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Block busted: Angry residents cry fowl over giant ‘eyesore’ • Brooklyn Paper

Block busted: Angry residents cry fowl over giant ‘eyesore’

Gravesend residents are furious over a city ruling allowing construction to resume on a house that dwarfs their properties and violates current zoning laws — after the builder lied to the city about his plans.

Construction restarted this week on the six-story, 62-foot tall house on E. 12th Street between Avenues S and R — about twice the size as the homes next door — after a lawsuit by neighbors Betty Travitsky and Bella Center’s failed to convince the city to halt the project for good.

“I am appalled by it,” said Center, who testified against the project at public hearings. “It doesn’t fit in at all.”

Neighbors’ problems with the construction go back four years, when property owner Joseph Durzieh applied for and received permission to renovate an existing building on the site. But he ended up tearing down that building, in violation of the permit, and the city halted construction.

“I was so relieved when the city took away the building permit last year,” said one resident, who declined to give her name. “I thought the ordeal would be all over.”

Alas, it was not.

Durzieh appealed the decision to the city’s Board of Standards and Appeals, who ruled in his favor this week, citing that he had performed a “significant amount” of construction while the old zoning laws were still applicable — and apparently ignoring the fact that he violated his original permit.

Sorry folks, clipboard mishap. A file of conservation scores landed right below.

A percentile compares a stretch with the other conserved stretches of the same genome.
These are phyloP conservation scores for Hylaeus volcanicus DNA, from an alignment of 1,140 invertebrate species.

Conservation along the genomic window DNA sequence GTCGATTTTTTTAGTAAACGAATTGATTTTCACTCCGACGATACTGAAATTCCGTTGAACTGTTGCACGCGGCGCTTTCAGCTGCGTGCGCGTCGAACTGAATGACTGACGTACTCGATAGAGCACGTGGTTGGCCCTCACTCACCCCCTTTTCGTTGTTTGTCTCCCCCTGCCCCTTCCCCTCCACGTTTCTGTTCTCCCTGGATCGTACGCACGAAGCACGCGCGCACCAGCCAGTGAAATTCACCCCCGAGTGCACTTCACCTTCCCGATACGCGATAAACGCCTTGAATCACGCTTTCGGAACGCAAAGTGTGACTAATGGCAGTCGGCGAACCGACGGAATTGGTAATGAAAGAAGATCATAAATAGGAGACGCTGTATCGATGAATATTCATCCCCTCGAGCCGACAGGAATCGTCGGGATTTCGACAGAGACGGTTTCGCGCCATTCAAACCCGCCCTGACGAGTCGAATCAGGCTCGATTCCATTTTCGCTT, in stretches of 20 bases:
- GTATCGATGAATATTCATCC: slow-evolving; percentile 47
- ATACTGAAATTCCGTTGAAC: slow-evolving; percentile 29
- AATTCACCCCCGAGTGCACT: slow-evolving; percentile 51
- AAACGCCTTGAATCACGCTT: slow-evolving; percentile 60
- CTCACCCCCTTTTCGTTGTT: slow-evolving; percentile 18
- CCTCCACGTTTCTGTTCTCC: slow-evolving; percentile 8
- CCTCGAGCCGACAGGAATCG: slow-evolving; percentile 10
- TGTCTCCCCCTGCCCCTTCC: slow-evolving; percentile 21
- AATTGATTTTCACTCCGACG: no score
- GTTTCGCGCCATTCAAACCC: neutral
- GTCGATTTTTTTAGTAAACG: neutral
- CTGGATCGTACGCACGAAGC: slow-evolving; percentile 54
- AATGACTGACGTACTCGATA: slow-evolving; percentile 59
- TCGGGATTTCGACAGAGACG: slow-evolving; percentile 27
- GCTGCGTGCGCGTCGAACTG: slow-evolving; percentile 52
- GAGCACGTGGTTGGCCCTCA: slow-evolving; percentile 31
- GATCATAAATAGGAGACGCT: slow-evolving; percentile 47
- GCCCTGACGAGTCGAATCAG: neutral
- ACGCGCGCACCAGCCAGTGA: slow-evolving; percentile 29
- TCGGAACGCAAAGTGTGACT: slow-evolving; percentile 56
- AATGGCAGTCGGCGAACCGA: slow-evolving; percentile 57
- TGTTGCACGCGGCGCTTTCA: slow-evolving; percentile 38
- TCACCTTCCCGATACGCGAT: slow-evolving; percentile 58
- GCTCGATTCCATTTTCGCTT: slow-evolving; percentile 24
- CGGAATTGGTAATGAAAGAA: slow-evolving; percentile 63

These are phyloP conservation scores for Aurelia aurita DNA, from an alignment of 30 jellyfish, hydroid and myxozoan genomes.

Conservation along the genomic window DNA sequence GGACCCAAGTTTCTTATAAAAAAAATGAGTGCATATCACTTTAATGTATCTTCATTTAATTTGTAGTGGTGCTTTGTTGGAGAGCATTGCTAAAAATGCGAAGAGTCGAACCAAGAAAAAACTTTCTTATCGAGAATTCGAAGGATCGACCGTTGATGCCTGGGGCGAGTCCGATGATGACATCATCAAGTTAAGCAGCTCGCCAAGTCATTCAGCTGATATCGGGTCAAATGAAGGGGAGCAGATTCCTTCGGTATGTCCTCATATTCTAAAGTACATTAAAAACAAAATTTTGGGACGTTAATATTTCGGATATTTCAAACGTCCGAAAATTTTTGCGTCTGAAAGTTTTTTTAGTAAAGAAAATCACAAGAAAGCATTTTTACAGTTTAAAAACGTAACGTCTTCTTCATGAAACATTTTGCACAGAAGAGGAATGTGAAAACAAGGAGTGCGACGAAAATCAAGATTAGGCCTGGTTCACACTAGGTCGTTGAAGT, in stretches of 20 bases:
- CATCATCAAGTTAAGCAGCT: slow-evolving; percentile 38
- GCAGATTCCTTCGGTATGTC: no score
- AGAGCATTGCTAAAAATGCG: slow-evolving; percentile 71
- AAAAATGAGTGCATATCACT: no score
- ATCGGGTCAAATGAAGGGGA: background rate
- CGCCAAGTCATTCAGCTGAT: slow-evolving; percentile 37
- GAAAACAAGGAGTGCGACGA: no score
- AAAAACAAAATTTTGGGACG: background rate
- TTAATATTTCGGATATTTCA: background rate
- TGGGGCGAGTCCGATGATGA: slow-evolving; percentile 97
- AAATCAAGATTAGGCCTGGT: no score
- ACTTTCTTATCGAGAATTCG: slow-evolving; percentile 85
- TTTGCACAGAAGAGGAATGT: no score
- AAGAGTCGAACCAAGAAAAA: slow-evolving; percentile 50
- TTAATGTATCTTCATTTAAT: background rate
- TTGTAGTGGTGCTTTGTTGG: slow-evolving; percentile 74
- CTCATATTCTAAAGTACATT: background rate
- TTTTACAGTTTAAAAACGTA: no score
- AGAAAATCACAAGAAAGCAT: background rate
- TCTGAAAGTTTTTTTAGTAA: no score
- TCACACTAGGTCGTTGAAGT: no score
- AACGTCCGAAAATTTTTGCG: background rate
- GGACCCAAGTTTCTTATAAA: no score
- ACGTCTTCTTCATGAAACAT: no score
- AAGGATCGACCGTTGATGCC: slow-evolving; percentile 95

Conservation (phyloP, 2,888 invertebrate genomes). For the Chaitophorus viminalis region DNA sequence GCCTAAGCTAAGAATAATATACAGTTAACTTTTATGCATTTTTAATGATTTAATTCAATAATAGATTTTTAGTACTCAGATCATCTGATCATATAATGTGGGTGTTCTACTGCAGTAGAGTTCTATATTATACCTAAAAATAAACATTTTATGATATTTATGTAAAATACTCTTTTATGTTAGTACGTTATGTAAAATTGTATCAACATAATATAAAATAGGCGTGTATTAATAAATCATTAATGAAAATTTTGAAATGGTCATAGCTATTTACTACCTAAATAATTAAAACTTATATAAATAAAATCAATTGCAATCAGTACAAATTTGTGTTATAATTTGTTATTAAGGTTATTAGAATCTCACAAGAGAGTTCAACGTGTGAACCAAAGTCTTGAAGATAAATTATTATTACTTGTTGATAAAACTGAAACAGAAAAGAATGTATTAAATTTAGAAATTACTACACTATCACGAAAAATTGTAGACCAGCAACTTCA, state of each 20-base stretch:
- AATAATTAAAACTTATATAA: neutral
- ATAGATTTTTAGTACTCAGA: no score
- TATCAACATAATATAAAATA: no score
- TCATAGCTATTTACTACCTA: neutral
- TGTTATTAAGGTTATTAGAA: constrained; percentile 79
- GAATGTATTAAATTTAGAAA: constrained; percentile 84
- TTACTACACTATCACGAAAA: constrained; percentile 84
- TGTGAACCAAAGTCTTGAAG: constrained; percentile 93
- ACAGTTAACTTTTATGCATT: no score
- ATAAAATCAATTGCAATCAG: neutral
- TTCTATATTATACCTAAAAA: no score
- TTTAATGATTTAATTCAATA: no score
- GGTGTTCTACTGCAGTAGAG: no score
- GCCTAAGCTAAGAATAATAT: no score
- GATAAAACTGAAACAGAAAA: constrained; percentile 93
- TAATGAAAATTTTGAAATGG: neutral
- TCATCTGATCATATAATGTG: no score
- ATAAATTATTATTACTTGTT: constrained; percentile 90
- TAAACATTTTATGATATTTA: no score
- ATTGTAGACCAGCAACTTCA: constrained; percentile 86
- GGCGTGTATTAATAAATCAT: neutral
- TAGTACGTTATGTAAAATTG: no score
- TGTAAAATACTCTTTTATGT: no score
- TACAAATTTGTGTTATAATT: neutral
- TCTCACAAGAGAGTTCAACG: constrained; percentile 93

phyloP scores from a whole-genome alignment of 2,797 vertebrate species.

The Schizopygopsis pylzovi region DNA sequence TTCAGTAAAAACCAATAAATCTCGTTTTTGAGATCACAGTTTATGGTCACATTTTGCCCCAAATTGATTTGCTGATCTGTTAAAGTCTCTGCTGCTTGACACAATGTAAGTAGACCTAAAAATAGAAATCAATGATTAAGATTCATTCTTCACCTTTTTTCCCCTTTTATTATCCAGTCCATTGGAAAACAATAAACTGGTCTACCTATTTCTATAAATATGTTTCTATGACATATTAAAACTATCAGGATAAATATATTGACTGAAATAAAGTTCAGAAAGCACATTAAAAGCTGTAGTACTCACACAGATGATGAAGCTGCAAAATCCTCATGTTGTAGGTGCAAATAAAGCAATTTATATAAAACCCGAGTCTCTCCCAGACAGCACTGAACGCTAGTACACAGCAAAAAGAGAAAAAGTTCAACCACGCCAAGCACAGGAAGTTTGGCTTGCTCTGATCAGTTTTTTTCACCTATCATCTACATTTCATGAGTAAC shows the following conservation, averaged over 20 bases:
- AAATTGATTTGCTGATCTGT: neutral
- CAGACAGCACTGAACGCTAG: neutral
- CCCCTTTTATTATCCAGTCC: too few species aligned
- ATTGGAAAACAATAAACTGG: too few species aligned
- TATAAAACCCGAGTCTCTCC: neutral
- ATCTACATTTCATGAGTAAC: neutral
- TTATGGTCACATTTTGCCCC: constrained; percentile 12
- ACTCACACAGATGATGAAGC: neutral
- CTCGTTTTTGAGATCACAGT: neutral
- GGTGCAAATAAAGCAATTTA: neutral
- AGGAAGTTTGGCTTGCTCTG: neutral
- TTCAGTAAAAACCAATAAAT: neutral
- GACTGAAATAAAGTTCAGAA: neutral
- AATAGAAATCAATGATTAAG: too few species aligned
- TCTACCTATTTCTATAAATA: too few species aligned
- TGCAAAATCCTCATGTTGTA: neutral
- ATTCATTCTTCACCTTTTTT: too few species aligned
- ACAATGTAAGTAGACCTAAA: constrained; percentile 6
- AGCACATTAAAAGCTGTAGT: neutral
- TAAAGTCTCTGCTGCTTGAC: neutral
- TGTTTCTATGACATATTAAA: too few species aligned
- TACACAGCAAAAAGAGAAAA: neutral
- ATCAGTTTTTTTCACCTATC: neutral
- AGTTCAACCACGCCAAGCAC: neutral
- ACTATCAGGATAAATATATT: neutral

At the time his construction began, Durzieh’s plans complied with zoning laws. But about a month after construction began, the city downsized the neighborhood, and Durzieh’s structure was suddenly about 27 feet too tall.

To residents’ dismay, the city’s Oct. 5 ruling granted an exception for Durzieh, letting him build under old zoning laws — which allow for homes to be up to 70 feet tall — because Durzieh’s alteration application with the Department of Buildings was deemed acceptable, a decision that the house’s opponents find especially egregious.

“The city’s contumacious refusal to see the hand in front of its own face borders on the criminal,” said Stuart Klein, the neighbors’ lawyer.

Durzieh claims he’s spent more than $160,000 so far on the building, which is 14 percent of his $1.16 million budget.

Durzieh did not return calls for comment.

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